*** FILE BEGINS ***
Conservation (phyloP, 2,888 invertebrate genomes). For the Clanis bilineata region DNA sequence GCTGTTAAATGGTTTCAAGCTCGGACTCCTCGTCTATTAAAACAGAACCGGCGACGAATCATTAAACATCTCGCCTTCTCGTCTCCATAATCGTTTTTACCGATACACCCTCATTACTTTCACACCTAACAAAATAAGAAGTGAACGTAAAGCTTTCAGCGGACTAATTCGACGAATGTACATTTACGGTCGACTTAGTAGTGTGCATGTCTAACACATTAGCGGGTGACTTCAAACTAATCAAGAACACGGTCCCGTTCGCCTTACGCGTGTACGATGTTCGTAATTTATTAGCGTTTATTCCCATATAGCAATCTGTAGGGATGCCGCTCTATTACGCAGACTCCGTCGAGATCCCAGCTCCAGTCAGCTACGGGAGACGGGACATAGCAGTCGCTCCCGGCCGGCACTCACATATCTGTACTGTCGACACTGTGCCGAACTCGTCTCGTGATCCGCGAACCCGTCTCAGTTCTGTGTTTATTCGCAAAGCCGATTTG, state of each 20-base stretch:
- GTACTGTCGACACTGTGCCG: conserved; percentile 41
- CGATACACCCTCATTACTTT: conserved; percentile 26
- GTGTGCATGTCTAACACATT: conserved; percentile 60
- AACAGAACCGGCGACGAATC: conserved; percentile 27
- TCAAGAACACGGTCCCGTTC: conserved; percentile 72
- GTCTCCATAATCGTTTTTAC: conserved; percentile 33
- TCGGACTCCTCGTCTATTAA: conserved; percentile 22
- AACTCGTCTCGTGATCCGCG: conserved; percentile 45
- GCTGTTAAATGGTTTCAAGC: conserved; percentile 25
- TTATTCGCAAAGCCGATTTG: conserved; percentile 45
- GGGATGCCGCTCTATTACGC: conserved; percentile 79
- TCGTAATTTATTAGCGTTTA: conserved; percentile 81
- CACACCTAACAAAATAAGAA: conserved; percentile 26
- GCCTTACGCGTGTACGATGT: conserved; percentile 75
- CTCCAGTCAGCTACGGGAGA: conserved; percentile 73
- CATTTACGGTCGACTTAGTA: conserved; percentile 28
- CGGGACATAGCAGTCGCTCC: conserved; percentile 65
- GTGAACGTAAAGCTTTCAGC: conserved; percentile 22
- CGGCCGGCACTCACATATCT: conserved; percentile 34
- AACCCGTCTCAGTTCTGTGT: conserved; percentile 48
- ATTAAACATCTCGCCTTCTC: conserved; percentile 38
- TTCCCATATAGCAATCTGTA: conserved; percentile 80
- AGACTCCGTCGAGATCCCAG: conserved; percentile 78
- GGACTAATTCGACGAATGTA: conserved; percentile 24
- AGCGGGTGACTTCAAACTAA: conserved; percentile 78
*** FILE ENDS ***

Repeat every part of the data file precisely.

Conservation (phyloP, 2,888 invertebrate genomes). For the Clanis bilineata region DNA sequence GCTGTTAAATGGTTTCAAGCTCGGACTCCTCGTCTATTAAAACAGAACCGGCGACGAATCATTAAACATCTCGCCTTCTCGTCTCCATAATCGTTTTTACCGATACACCCTCATTACTTTCACACCTAACAAAATAAGAAGTGAACGTAAAGCTTTCAGCGGACTAATTCGACGAATGTACATTTACGGTCGACTTAGTAGTGTGCATGTCTAACACATTAGCGGGTGACTTCAAACTAATCAAGAACACGGTCCCGTTCGCCTTACGCGTGTACGATGTTCGTAATTTATTAGCGTTTATTCCCATATAGCAATCTGTAGGGATGCCGCTCTATTACGCAGACTCCGTCGAGATCCCAGCTCCAGTCAGCTACGGGAGACGGGACATAGCAGTCGCTCCCGGCCGGCACTCACATATCTGTACTGTCGACACTGTGCCGAACTCGTCTCGTGATCCGCGAACCCGTCTCAGTTCTGTGTTTATTCGCAAAGCCGATTTG, state of each 20-base stretch:
- GTACTGTCGACACTGTGCCG: conserved; percentile 41
- CGATACACCCTCATTACTTT: conserved; percentile 26
- GTGTGCATGTCTAACACATT: conserved; percentile 60
- AACAGAACCGGCGACGAATC: conserved; percentile 27
- TCAAGAACACGGTCCCGTTC: conserved; percentile 72
- GTCTCCATAATCGTTTTTAC: conserved; percentile 33
- TCGGACTCCTCGTCTATTAA: conserved; percentile 22
- AACTCGTCTCGTGATCCGCG: conserved; percentile 45
- GCTGTTAAATGGTTTCAAGC: conserved; percentile 25
- TTATTCGCAAAGCCGATTTG: conserved; percentile 45
- GGGATGCCGCTCTATTACGC: conserved; percentile 79
- TCGTAATTTATTAGCGTTTA: conserved; percentile 81
- CACACCTAACAAAATAAGAA: conserved; percentile 26
- GCCTTACGCGTGTACGATGT: conserved; percentile 75
- CTCCAGTCAGCTACGGGAGA: conserved; percentile 73
- CATTTACGGTCGACTTAGTA: conserved; percentile 28
- CGGGACATAGCAGTCGCTCC: conserved; percentile 65
- GTGAACGTAAAGCTTTCAGC: conserved; percentile 22
- CGGCCGGCACTCACATATCT: conserved; percentile 34
- AACCCGTCTCAGTTCTGTGT: conserved; percentile 48
- ATTAAACATCTCGCCTTCTC: conserved; percentile 38
- TTCCCATATAGCAATCTGTA: conserved; percentile 80
- AGACTCCGTCGAGATCCCAG: conserved; percentile 78
- GGACTAATTCGACGAATGTA: conserved; percentile 24
- AGCGGGTGACTTCAAACTAA: conserved; percentile 78